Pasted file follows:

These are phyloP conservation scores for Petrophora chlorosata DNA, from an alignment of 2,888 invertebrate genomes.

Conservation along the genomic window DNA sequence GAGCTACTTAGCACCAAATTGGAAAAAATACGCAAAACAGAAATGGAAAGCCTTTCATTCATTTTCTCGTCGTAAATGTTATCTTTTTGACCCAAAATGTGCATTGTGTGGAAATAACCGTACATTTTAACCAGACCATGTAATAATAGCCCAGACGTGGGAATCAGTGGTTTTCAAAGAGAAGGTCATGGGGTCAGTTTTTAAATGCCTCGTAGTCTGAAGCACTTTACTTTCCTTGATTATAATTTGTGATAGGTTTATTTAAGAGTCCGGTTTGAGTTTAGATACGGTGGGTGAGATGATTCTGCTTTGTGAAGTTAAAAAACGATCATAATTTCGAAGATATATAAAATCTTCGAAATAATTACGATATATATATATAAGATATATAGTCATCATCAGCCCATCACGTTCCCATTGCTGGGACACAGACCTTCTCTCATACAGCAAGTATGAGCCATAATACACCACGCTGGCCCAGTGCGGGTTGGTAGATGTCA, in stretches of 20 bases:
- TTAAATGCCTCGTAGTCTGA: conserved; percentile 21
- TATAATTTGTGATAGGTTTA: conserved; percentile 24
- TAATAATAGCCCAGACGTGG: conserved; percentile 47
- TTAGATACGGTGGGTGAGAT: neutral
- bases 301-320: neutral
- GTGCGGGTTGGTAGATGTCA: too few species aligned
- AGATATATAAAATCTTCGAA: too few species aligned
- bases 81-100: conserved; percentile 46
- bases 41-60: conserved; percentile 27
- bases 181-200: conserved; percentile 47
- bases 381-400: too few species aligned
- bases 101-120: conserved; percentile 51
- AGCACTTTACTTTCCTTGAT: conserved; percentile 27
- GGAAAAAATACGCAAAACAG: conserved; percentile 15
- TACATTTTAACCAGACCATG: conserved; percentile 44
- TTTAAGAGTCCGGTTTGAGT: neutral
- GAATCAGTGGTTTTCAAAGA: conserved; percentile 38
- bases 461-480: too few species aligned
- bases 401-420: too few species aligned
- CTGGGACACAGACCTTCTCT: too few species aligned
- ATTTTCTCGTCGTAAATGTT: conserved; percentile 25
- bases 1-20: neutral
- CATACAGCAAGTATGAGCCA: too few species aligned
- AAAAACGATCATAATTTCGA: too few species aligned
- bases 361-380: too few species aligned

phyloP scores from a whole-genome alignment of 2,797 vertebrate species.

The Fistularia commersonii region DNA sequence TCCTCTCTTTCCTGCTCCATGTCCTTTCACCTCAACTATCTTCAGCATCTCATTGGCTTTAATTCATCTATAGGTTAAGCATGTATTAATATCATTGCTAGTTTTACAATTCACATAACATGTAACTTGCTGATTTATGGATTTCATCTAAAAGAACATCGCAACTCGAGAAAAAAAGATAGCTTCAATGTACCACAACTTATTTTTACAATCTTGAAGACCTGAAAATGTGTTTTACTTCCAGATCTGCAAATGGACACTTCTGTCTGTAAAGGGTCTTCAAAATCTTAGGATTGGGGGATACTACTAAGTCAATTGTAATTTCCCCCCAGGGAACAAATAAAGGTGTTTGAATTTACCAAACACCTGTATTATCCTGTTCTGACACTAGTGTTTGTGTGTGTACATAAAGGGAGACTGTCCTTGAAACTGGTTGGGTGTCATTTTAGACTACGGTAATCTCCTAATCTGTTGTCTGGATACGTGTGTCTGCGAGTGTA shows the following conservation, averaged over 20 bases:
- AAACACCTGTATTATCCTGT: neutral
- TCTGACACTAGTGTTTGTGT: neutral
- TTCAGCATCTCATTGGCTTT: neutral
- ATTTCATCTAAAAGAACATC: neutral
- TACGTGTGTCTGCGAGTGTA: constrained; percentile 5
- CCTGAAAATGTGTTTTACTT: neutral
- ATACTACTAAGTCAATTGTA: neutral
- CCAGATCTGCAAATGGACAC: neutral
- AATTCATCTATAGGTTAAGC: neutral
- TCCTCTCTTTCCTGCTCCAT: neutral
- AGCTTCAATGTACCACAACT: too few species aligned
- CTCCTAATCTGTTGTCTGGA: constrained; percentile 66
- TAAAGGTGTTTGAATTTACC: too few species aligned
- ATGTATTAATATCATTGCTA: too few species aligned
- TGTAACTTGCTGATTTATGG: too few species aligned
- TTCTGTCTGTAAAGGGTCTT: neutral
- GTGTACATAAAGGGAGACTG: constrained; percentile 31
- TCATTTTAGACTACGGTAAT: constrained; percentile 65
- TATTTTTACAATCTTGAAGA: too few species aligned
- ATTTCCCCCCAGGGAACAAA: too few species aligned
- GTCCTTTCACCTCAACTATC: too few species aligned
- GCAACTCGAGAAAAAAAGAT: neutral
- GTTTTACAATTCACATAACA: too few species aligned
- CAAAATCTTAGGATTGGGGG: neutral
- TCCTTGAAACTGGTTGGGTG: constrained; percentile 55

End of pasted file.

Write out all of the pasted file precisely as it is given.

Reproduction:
These are phyloP conservation scores for Petrophora chlorosata DNA, from an alignment of 2,888 invertebrate genomes.

Conservation along the genomic window DNA sequence GAGCTACTTAGCACCAAATTGGAAAAAATACGCAAAACAGAAATGGAAAGCCTTTCATTCATTTTCTCGTCGTAAATGTTATCTTTTTGACCCAAAATGTGCATTGTGTGGAAATAACCGTACATTTTAACCAGACCATGTAATAATAGCCCAGACGTGGGAATCAGTGGTTTTCAAAGAGAAGGTCATGGGGTCAGTTTTTAAATGCCTCGTAGTCTGAAGCACTTTACTTTCCTTGATTATAATTTGTGATAGGTTTATTTAAGAGTCCGGTTTGAGTTTAGATACGGTGGGTGAGATGATTCTGCTTTGTGAAGTTAAAAAACGATCATAATTTCGAAGATATATAAAATCTTCGAAATAATTACGATATATATATATAAGATATATAGTCATCATCAGCCCATCACGTTCCCATTGCTGGGACACAGACCTTCTCTCATACAGCAAGTATGAGCCATAATACACCACGCTGGCCCAGTGCGGGTTGGTAGATGTCA, in stretches of 20 bases:
- TTAAATGCCTCGTAGTCTGA: conserved; percentile 21
- TATAATTTGTGATAGGTTTA: conserved; percentile 24
- TAATAATAGCCCAGACGTGG: conserved; percentile 47
- TTAGATACGGTGGGTGAGAT: neutral
- bases 301-320: neutral
- GTGCGGGTTGGTAGATGTCA: too few species aligned
- AGATATATAAAATCTTCGAA: too few species aligned
- bases 81-100: conserved; percentile 46
- bases 41-60: conserved; percentile 27
- bases 181-200: conserved; percentile 47
- bases 381-400: too few species aligned
- bases 101-120: conserved; percentile 51
- AGCACTTTACTTTCCTTGAT: conserved; percentile 27
- GGAAAAAATACGCAAAACAG: conserved; percentile 15
- TACATTTTAACCAGACCATG: conserved; percentile 44
- TTTAAGAGTCCGGTTTGAGT: neutral
- GAATCAGTGGTTTTCAAAGA: conserved; percentile 38
- bases 461-480: too few species aligned
- bases 401-420: too few species aligned
- CTGGGACACAGACCTTCTCT: too few species aligned
- ATTTTCTCGTCGTAAATGTT: conserved; percentile 25
- bases 1-20: neutral
- CATACAGCAAGTATGAGCCA: too few species aligned
- AAAAACGATCATAATTTCGA: too few species aligned
- bases 361-380: too few species aligned

phyloP scores from a whole-genome alignment of 2,797 vertebrate species.

The Fistularia commersonii region DNA sequence TCCTCTCTTTCCTGCTCCATGTCCTTTCACCTCAACTATCTTCAGCATCTCATTGGCTTTAATTCATCTATAGGTTAAGCATGTATTAATATCATTGCTAGTTTTACAATTCACATAACATGTAACTTGCTGATTTATGGATTTCATCTAAAAGAACATCGCAACTCGAGAAAAAAAGATAGCTTCAATGTACCACAACTTATTTTTACAATCTTGAAGACCTGAAAATGTGTTTTACTTCCAGATCTGCAAATGGACACTTCTGTCTGTAAAGGGTCTTCAAAATCTTAGGATTGGGGGATACTACTAAGTCAATTGTAATTTCCCCCCAGGGAACAAATAAAGGTGTTTGAATTTACCAAACACCTGTATTATCCTGTTCTGACACTAGTGTTTGTGTGTGTACATAAAGGGAGACTGTCCTTGAAACTGGTTGGGTGTCATTTTAGACTACGGTAATCTCCTAATCTGTTGTCTGGATACGTGTGTCTGCGAGTGTA shows the following conservation, averaged over 20 bases:
- AAACACCTGTATTATCCTGT: neutral
- TCTGACACTAGTGTTTGTGT: neutral
- TTCAGCATCTCATTGGCTTT: neutral
- ATTTCATCTAAAAGAACATC: neutral
- TACGTGTGTCTGCGAGTGTA: constrained; percentile 5
- CCTGAAAATGTGTTTTACTT: neutral
- ATACTACTAAGTCAATTGTA: neutral
- CCAGATCTGCAAATGGACAC: neutral
- AATTCATCTATAGGTTAAGC: neutral
- TCCTCTCTTTCCTGCTCCAT: neutral
- AGCTTCAATGTACCACAACT: too few species aligned
- CTCCTAATCTGTTGTCTGGA: constrained; percentile 66
- TAAAGGTGTTTGAATTTACC: too few species aligned
- ATGTATTAATATCATTGCTA: too few species aligned
- TGTAACTTGCTGATTTATGG: too few species aligned
- TTCTGTCTGTAAAGGGTCTT: neutral
- GTGTACATAAAGGGAGACTG: constrained; percentile 31
- TCATTTTAGACTACGGTAAT: constrained; percentile 65
- TATTTTTACAATCTTGAAGA: too few species aligned
- ATTTCCCCCCAGGGAACAAA: too few species aligned
- GTCCTTTCACCTCAACTATC: too few species aligned
- GCAACTCGAGAAAAAAAGAT: neutral
- GTTTTACAATTCACATAACA: too few species aligned
- CAAAATCTTAGGATTGGGGG: neutral
- TCCTTGAAACTGGTTGGGTG: constrained; percentile 55